Objection 1: Unity of virtue makes virtue too ideal, both because of a too high standard
and a too low standard of virtue.
Answer: We just need to be careful when we judge.

Objection 2: Unity of virtue lead us to think of ourselves and others in terms of overall
character, dividing the world up into the Good and the Bad. If I think I’m on the good
side, I’ll reject who is not without trying to understand the complexity of his character;
if I think I’m on the bad side it’s even worse, because I’ll refuse to see anything good in
Answer: This objection works only if we conflate the ideal of the unity of virtue with the
actual one. Real people display a mixture of virtue, vice and mediocrity. If we bearing
this in mind, we’ll avoid overall judgement when we think of actual people.

Objection 3: How can the virtues be so unified by practical intelligence, when different
people lead different ways of life and need to exercise different virtues?
Unity of virtue leads us to two dilemmas:

a) if we say that nobody can be fully virtuous unless they can exercise all the virtues,
we would seem committed to the absurd conclusion that to live a fully virtuous life
you will have to live many different kinds of life; if we add that exercising virtue will
probably require specialized knowledge, it would seem that the fully virtuous person
has to be omni-competent (a doctor, plumber, computer expert, etc.), which is even
more absurd

b) if we don’t say that, we have to admit that all the virtues can be exercised in a single
kind of life. This looks implausibly narrow and so untenable.

Distinction: the circumstances of a life are the factor whose existence in your life are not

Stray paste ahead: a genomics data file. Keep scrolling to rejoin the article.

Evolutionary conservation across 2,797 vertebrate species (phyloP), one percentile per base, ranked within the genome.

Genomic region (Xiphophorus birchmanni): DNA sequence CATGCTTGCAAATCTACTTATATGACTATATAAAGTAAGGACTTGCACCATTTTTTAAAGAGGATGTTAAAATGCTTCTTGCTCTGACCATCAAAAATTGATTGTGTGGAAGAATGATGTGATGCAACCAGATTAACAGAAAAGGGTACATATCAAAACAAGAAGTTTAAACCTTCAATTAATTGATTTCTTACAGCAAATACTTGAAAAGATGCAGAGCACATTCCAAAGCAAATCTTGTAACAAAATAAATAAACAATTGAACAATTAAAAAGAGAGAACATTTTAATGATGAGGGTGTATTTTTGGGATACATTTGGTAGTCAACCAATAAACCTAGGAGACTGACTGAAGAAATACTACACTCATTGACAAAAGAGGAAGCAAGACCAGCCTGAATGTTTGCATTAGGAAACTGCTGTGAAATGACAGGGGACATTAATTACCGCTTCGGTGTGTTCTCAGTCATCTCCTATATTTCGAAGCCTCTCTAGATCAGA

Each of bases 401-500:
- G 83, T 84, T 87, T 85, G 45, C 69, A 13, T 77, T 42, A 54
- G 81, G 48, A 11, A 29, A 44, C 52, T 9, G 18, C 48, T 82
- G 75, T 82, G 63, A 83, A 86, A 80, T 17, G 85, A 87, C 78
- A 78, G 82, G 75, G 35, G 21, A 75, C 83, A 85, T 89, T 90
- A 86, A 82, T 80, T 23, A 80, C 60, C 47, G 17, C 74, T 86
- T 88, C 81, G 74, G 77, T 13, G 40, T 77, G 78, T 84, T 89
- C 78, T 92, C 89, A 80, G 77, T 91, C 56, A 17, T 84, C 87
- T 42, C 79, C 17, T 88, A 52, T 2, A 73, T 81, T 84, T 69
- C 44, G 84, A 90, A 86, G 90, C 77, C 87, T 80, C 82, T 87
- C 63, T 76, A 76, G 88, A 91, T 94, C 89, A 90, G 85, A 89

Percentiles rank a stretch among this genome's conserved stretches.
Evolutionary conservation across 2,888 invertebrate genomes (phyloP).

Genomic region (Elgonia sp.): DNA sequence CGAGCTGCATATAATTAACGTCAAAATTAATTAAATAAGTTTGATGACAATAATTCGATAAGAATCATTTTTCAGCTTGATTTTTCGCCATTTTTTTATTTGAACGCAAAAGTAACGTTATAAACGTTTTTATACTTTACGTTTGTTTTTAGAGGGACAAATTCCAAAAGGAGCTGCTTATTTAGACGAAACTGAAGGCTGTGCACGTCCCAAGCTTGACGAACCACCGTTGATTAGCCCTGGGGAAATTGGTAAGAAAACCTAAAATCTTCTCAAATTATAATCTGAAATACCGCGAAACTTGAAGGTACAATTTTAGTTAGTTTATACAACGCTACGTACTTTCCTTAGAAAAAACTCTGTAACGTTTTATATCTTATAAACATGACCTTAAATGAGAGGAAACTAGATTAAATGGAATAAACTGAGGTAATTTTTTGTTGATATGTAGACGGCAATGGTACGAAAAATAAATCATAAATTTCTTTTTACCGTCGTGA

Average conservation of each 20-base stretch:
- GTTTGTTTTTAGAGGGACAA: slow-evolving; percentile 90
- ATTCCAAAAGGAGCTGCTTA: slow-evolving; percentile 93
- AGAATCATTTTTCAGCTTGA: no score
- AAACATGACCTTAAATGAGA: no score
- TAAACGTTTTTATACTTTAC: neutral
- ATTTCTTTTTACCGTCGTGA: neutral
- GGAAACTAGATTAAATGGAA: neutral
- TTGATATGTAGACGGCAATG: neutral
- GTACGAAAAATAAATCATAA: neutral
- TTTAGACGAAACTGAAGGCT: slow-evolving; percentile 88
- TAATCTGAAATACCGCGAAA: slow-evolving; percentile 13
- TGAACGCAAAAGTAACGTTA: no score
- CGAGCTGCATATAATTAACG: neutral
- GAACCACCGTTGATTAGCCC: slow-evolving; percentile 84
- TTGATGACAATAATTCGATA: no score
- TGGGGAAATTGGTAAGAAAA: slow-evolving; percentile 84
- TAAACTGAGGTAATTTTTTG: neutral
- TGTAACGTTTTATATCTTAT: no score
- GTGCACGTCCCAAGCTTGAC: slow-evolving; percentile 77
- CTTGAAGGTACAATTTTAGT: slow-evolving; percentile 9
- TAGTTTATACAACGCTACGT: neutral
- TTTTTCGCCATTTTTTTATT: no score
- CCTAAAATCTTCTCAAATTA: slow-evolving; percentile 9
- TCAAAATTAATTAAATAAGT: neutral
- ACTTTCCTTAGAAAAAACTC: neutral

under your control (age, gender, height, nationality, language, etc.); the living of a life is the
way you deal with the circumstances of your life.
Virtues are part of the way we live our lives, not of the circumstances of our lives; they
are always exercised within the circumstances of a given life (but they are not part of
them, like an Aristotelian natural virtue might be), which means that, since there are
many different ways of life, there will be many ways of living these ways of life
virtuously. Virtues need to be unified in ways appropriate to each life; there is no such
thing as being virtuous in a way which will be appropriate to all kinds of lives, or one
ideal balance of virtues such as courage and patience that could be got right once and
for all for everybody. Practical intelligence gets things right in very diverse
Which virtue will receive fuller expression will depend also upon our decision to live a
good life.

How can I say that some traits are virtues and others are not? Because they pass the
“filter” test of fitting in to the virtues thought as unified by the holistic development of
practical wisdom.
But how can I distinguish generosity from benevolence? At the moment, we don’t have a
good answer. Anyway, it doesn’t matter for the unity of virtue, since virtues which are
distinct when we start to learn them turn out to be related, because they all involve the
same practical intelligence, which operates over life as a whole, not in different ways in
separate compartments of life.